This morning, U.S. Secretary of State John Kerry said, “Blood and hair samples that have come to us through an appropriate chain of custody from east Damascus from first responders, it has tested positive for signatures of sarin.”
With each passing day it’s becoming harder to deny that Bashar al-Assad has been using chemical weapons in Syria.
Now why did I put “using” in italics? Because, despite popular belief, the attack on August 21 which killed over 1,400 people (400 of whom were children) wasn’t the first time sarin gas was used.
And I can already hear those that are comparing this to Bush’s claims that Iraq “without a doubt” had WMD’s. This isn’t a claim based off questionable intel.
Over the last few months the U.N. and other nations have pointed to mounting evidence that Syria was using chemical weapons on its own people. And much of that evidence has come from sources independent of the nations involved and the U.N. If anything the fact that more nations haven’t gotten involved shows that this time these nations are making certain they’re right about the use of sarin gas.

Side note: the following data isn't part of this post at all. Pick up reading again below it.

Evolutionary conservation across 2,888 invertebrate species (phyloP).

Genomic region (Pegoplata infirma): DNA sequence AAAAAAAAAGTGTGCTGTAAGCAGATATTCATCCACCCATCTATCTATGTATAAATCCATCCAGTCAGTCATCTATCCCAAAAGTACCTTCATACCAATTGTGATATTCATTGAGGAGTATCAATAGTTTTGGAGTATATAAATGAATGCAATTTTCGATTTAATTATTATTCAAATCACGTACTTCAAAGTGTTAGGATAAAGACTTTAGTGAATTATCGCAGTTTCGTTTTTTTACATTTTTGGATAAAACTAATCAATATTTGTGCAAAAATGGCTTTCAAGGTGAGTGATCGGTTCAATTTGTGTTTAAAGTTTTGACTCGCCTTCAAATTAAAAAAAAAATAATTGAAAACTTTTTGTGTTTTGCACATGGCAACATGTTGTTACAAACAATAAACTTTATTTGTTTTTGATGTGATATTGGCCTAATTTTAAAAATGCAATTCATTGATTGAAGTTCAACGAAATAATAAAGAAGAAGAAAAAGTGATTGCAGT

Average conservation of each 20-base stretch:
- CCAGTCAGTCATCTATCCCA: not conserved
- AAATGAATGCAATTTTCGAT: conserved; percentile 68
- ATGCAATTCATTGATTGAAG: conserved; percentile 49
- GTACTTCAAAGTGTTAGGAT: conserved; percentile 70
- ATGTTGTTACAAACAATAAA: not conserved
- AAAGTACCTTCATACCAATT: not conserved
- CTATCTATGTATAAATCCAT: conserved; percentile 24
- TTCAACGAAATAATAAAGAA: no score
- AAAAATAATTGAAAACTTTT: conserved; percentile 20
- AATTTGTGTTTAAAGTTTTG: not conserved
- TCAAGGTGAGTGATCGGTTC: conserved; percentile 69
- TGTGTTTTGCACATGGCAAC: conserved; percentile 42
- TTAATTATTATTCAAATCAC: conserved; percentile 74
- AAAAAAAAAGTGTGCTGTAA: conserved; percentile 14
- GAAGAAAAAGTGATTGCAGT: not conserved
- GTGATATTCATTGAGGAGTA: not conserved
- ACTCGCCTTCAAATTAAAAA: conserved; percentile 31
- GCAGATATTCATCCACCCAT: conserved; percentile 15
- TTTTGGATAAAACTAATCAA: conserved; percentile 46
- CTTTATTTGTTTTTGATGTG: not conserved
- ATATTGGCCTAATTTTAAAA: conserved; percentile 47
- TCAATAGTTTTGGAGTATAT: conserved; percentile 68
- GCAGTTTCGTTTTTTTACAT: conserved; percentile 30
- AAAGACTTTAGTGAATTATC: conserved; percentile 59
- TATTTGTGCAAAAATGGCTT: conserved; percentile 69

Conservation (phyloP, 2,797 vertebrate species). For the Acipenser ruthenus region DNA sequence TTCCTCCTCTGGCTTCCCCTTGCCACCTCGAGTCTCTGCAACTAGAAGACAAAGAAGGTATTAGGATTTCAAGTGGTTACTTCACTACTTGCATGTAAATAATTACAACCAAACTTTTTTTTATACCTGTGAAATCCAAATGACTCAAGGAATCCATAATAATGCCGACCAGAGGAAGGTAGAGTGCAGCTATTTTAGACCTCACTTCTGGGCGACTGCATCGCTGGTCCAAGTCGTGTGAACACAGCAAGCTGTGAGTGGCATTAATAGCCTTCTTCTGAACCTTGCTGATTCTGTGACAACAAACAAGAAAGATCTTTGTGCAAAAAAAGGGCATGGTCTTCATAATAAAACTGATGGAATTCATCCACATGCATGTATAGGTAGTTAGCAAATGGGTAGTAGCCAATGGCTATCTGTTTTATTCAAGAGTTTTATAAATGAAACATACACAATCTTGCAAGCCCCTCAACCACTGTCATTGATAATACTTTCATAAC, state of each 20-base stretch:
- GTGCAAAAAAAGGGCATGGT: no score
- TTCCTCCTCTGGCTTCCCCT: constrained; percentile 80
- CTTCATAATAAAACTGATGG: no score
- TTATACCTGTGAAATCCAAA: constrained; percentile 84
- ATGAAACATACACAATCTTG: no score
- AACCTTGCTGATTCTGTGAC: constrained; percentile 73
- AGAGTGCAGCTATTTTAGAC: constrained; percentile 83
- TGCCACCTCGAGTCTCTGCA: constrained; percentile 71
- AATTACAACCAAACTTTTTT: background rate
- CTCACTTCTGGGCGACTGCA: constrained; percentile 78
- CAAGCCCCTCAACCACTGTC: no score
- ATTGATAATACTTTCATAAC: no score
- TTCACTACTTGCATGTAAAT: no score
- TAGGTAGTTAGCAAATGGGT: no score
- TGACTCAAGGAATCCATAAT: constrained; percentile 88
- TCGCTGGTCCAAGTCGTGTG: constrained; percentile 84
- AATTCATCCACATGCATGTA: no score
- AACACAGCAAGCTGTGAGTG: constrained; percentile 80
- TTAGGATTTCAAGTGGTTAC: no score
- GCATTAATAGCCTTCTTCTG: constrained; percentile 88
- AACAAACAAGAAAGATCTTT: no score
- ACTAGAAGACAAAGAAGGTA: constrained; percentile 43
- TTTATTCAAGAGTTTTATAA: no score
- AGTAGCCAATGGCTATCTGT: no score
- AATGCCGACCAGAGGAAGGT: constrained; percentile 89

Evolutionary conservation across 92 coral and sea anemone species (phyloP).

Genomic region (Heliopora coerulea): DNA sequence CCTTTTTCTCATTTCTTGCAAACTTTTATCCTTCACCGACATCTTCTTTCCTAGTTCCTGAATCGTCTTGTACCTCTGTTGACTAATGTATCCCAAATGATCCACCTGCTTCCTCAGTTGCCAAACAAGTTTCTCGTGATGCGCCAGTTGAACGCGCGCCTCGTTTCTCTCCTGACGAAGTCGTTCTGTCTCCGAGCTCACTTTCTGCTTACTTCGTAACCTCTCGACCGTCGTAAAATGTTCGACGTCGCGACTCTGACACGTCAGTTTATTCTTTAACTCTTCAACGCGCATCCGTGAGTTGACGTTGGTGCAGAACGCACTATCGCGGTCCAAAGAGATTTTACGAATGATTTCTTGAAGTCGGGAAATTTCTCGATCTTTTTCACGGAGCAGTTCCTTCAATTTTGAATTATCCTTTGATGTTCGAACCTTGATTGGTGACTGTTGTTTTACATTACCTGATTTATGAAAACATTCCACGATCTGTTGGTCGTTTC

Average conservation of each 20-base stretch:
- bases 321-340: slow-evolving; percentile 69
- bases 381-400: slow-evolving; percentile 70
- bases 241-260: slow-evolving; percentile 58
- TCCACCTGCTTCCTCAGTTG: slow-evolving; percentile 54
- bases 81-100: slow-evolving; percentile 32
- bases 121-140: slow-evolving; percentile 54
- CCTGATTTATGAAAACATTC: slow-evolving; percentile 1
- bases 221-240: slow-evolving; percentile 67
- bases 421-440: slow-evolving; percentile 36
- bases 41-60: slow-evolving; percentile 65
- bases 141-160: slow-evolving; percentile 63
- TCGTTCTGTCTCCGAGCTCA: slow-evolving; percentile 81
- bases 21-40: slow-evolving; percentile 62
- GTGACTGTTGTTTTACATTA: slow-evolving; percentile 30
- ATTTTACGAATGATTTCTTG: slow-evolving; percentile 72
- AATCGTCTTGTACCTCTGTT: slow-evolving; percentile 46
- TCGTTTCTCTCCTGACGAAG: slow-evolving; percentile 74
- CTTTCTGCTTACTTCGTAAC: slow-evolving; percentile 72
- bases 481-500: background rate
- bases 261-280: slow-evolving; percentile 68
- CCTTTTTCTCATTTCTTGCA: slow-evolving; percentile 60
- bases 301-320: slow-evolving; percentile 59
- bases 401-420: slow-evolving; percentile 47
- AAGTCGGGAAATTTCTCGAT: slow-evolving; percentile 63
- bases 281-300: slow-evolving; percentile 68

Which the evidence supports.
This revelation comes on the heels of Obama’s comments yesterday where he called the Republican bluff that he would “go it alone” on military actin in Syria, and said he supports U.S. military intervention in Syria only with Congressional approval.
And while I’m still not sure about how I feel about our possible military involvement, this situation seems to be one that simply has no “right” answer.
If we sit by and do nothing, tens of thousands more will die. Not only will they die, but history will show that we knew chemical weapons were used and did nothing.
Yet if we get involved, the best case scenario is fewer die, but some die due to our military involvement. And even if we help remove Bashar al-Assad from power, we’re looking at another nation which will still be left in total chaos.
Will we have a plan then? If the war in Iraq showed us anything, it’s that the war is the “easy” part. What comes after is much more complicated and often just as controversial.
So as the evidence mounts that thousands in Syria have been killed due to al-Assad’s use of chemical weapons, it forces the question to be asked, “Are we more anti-war or are we more pro-humanity?”
Because that’s what this is quickly turning into. Not a decision for war, but a decision on what’s humane.
The costs and politics aside—what will history say? That we sat by and allowed thousands to be murdered with sarin gas, many of them children, in a brutal civil war; or we took a stand against a corrupt dictatorship which ordered the grotesque killing of thousands.
Like I said, it’s a situation with many more questions than answers. But at least finally those questions are being asked.